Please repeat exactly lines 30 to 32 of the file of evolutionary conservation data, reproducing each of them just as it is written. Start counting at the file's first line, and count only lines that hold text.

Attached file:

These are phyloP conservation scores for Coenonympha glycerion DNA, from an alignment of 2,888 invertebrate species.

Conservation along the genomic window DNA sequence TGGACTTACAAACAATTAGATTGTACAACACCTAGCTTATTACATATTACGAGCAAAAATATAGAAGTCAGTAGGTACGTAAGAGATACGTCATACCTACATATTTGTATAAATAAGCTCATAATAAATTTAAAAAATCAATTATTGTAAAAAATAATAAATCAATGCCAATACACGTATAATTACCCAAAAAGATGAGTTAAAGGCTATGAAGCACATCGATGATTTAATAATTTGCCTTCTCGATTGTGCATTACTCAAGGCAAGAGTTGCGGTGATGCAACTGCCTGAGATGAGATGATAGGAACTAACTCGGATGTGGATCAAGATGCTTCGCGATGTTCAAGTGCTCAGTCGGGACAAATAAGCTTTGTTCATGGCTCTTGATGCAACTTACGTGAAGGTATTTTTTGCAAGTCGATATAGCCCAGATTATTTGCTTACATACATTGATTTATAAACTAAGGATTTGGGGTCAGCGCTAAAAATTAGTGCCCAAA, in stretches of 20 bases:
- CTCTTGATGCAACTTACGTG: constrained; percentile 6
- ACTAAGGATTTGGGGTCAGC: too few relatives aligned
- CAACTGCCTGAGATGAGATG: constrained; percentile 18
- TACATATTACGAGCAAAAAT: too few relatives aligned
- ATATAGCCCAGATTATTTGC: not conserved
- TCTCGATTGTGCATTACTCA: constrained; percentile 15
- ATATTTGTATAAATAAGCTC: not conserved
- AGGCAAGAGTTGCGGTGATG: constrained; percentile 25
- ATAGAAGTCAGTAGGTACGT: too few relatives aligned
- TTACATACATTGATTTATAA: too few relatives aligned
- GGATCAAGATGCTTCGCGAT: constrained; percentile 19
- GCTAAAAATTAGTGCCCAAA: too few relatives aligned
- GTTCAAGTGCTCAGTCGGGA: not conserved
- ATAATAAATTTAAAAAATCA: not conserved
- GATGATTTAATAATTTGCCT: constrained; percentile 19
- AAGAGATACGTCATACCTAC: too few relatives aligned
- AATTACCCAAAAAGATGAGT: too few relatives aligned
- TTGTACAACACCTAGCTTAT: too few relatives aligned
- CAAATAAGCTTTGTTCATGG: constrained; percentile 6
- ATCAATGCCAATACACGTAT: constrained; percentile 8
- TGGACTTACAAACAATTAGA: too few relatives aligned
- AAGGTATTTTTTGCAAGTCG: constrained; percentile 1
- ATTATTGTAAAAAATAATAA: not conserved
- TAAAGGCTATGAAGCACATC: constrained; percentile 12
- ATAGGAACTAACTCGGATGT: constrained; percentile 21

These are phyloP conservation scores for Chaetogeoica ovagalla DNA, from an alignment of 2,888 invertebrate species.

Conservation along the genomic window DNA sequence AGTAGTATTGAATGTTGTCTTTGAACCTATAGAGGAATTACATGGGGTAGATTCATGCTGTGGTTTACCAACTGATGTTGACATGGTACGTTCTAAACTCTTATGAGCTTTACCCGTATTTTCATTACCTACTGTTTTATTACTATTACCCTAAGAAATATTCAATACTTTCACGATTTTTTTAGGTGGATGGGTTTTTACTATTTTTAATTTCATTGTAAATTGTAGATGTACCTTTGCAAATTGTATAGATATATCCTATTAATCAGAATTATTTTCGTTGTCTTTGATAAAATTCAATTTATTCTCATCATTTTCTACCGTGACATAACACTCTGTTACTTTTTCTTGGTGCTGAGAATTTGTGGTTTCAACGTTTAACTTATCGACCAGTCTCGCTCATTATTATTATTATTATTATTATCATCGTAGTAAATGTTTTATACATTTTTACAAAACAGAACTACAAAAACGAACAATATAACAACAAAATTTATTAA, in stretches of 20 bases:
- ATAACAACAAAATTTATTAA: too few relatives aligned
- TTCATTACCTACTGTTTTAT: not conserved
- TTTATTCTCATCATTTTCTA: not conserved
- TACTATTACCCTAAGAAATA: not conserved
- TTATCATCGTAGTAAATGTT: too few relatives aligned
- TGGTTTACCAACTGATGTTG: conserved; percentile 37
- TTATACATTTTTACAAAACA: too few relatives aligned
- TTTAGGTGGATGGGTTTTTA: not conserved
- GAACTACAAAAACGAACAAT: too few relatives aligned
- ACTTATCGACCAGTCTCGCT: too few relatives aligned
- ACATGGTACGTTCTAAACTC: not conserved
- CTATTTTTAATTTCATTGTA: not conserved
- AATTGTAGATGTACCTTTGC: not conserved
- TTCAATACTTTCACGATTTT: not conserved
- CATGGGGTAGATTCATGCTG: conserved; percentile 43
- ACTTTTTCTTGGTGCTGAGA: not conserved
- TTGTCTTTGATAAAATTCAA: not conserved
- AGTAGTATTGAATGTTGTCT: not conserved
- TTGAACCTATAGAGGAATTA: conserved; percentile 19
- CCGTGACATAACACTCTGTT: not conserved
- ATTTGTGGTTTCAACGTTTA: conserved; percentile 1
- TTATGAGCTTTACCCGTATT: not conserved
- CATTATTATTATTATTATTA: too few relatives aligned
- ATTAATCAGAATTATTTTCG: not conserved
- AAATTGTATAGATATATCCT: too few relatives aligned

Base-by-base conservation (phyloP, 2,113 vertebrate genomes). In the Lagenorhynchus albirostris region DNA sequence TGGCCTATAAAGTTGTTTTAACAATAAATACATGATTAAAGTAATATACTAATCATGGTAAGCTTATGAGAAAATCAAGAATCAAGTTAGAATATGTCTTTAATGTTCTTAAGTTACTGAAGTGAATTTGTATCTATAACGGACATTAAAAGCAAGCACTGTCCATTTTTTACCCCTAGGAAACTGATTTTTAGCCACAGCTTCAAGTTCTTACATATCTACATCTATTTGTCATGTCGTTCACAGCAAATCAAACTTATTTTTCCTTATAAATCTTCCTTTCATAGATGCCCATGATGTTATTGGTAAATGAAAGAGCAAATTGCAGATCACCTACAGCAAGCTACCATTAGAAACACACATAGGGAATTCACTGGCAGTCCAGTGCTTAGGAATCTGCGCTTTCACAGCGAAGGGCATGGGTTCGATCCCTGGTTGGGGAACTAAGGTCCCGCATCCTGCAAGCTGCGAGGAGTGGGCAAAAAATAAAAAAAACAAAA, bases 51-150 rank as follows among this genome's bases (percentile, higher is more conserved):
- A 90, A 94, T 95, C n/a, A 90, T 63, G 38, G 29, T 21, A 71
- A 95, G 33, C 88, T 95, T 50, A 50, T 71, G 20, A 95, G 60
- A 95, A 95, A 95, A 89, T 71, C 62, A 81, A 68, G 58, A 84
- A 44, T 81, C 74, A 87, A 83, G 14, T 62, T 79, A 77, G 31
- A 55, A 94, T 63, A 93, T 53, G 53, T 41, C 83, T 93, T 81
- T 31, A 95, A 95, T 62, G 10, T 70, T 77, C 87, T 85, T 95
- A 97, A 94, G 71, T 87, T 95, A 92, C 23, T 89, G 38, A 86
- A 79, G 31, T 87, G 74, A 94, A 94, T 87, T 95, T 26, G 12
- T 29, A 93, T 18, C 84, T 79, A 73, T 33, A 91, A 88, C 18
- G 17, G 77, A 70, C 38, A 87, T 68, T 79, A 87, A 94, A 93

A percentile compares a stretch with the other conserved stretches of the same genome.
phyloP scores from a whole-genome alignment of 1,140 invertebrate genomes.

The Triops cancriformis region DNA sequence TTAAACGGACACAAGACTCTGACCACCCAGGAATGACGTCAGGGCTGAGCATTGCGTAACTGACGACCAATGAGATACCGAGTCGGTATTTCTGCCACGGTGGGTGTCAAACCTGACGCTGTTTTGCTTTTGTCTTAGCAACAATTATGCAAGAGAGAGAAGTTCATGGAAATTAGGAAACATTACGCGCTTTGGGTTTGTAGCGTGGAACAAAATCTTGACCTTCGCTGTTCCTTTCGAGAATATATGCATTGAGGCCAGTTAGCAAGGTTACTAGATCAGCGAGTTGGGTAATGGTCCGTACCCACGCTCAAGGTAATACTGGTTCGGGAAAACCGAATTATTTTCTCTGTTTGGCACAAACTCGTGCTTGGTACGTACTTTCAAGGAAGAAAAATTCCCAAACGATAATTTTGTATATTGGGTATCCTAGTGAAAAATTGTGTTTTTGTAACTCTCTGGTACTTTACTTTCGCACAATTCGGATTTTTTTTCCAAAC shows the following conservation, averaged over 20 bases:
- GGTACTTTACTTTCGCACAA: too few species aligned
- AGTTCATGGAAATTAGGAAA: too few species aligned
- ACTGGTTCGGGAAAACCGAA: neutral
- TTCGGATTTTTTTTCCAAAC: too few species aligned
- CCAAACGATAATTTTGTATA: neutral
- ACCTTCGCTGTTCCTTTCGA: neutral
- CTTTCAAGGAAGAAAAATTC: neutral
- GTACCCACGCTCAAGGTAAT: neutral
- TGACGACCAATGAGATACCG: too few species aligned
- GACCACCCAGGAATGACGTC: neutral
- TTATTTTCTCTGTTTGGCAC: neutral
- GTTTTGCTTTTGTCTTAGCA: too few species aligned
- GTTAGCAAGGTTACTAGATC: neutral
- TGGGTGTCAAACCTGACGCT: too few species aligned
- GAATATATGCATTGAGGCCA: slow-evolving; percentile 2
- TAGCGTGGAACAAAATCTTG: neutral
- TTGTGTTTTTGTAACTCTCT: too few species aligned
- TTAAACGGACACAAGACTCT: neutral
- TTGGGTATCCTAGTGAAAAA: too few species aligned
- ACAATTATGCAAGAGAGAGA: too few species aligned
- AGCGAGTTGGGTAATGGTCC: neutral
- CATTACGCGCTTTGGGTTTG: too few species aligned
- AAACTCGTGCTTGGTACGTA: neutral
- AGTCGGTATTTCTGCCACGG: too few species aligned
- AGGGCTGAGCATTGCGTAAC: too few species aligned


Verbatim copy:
- ATAACAACAAAATTTATTAA: too few relatives aligned
- TTCATTACCTACTGTTTTAT: not conserved
- TTTATTCTCATCATTTTCTA: not conserved